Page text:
The game remains stagnant with DACA
After a weekend of failed negotiations between the Democrats of Congress and the White House, a solution for the Dreamers remains deadlocked.
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This may be remembered as the most stubborn battle in the history of Congress.
According to internal sources, the Trump Administration offered an agreement of $25 billion for a border wall in exchange for an extension of two and a half years for the Program of Deferred Action for Childhood Arrivals (DACA), as The Hill reported.
For their part, the Democrats in Congress put on the table a counter-offer to accept the financing of the wall on the border in exchange for "a path for citizenship for the large population of Dreamers, adding up to 1.8 million," to which the White House said "no," as the report continues.
This new "impasse" arises as a preamble to a new deadline for government financing next Friday, as explained by Politico. While this could be "the best chance for Trump to get the money for his wall," and the White House has decided to give up its desire for further cuts in legal immigration, the positions of both sides continue to leave young immigrants in limbo.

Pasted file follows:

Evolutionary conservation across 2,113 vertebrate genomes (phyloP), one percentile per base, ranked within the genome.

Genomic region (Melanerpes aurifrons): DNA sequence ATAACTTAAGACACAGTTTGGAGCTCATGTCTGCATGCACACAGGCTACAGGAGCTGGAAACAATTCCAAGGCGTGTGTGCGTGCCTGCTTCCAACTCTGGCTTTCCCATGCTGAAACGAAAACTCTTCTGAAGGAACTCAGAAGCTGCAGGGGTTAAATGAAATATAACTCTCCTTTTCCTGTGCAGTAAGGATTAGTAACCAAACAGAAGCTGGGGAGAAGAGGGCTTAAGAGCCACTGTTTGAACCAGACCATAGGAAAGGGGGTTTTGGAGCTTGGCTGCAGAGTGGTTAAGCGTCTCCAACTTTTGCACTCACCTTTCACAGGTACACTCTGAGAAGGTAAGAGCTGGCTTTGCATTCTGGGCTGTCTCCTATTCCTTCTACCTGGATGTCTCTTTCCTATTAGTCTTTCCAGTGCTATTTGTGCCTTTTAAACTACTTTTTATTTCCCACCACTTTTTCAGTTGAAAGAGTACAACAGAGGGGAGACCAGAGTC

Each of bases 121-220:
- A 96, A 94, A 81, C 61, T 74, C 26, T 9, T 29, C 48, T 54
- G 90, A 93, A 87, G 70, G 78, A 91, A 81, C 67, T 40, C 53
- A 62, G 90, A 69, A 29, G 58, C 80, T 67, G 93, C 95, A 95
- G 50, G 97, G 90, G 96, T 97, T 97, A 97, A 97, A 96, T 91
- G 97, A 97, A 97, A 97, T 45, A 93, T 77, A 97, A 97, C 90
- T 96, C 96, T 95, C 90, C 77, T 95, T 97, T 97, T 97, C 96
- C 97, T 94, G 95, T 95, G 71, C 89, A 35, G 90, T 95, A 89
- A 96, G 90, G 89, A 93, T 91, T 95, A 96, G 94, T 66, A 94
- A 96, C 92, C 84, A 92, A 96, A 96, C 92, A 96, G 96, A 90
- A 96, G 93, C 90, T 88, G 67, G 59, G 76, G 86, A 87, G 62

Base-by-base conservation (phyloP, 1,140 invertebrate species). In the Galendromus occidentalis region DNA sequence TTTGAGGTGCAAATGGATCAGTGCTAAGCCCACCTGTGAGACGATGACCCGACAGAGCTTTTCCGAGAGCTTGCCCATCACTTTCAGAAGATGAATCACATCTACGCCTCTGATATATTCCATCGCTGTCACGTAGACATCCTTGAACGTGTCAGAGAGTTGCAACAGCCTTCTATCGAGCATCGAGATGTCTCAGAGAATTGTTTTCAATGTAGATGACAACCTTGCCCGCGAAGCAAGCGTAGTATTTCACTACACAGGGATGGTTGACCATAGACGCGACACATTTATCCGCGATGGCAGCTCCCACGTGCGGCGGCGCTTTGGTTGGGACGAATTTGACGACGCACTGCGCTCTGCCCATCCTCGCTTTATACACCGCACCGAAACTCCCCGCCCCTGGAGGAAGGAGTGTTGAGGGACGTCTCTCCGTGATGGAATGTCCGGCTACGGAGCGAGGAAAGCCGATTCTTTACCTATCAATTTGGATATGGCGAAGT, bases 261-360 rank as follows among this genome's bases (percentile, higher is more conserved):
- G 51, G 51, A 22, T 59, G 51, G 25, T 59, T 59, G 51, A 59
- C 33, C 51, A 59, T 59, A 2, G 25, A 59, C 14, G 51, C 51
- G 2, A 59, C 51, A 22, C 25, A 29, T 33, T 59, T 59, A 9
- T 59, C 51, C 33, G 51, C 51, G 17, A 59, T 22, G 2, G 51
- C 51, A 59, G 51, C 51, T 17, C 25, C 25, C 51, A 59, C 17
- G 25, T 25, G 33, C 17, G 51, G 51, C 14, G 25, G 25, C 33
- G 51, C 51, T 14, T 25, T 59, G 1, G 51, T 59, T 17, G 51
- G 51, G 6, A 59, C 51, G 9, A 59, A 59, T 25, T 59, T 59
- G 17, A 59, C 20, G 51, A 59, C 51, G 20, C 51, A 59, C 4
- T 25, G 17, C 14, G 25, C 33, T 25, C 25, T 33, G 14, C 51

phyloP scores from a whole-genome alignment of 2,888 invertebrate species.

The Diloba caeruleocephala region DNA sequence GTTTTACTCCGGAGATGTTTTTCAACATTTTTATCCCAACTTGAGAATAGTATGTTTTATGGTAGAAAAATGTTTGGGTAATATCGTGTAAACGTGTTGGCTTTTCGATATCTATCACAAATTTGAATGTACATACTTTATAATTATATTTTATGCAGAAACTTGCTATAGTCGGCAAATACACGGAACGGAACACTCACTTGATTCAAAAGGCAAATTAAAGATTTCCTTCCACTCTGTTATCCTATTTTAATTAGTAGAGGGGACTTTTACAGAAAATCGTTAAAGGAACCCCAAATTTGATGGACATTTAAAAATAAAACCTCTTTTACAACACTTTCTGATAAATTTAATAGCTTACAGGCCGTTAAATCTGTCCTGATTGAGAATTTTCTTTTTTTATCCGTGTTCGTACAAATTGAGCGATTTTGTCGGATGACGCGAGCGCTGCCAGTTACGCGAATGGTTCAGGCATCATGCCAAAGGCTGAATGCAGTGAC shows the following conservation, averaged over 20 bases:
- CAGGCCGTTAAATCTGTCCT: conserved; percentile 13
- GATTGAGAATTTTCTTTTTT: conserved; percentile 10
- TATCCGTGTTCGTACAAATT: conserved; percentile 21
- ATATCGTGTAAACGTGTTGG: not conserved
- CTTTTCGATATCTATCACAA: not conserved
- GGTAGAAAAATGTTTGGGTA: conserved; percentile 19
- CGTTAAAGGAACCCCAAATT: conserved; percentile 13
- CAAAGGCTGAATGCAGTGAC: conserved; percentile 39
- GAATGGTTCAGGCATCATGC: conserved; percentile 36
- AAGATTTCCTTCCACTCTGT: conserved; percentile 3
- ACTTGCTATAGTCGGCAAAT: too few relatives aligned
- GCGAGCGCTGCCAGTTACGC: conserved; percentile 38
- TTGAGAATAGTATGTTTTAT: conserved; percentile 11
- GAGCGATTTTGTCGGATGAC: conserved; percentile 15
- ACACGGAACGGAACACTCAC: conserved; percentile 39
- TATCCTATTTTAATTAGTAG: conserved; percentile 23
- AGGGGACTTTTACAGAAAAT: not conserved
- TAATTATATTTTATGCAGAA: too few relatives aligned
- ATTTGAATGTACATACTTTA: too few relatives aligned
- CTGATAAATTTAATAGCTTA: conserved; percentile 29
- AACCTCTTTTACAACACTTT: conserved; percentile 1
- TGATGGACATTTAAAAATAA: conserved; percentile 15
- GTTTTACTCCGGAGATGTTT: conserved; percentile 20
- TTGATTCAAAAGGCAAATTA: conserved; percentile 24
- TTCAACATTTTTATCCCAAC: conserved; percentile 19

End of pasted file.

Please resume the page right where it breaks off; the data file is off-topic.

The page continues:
"We sent the minority leaders’ offices a proposal that is pretty fair,” said a White House official. "It seems like Democrats don’t want to take 'yes' for an answer," the paper quoted.
For their part, the Democrats will not fail to remember that it was the government who propitiated this conflict and that the negotiation of the border wall has been a presidential caprice.
"The White House proposal gave them everything they asked for while leaving Dreamers in limbo," said a senior Democratic aide. "Our counteroffer lined up perfectly with what the president had proposed, but of course, he said no to his own deal. Again.”
The president suspended DACA last year, with March 5 as the deadline for Congress to get "a solution"; two sentences from lower courts have allowed the program to remain in place even though the date has expired.
“Democrats are putting the responsibility on Republicans to get to a comprise, and that's where it should be," said National Immigration Forum executive director Ali Noorani to Teen Vogue.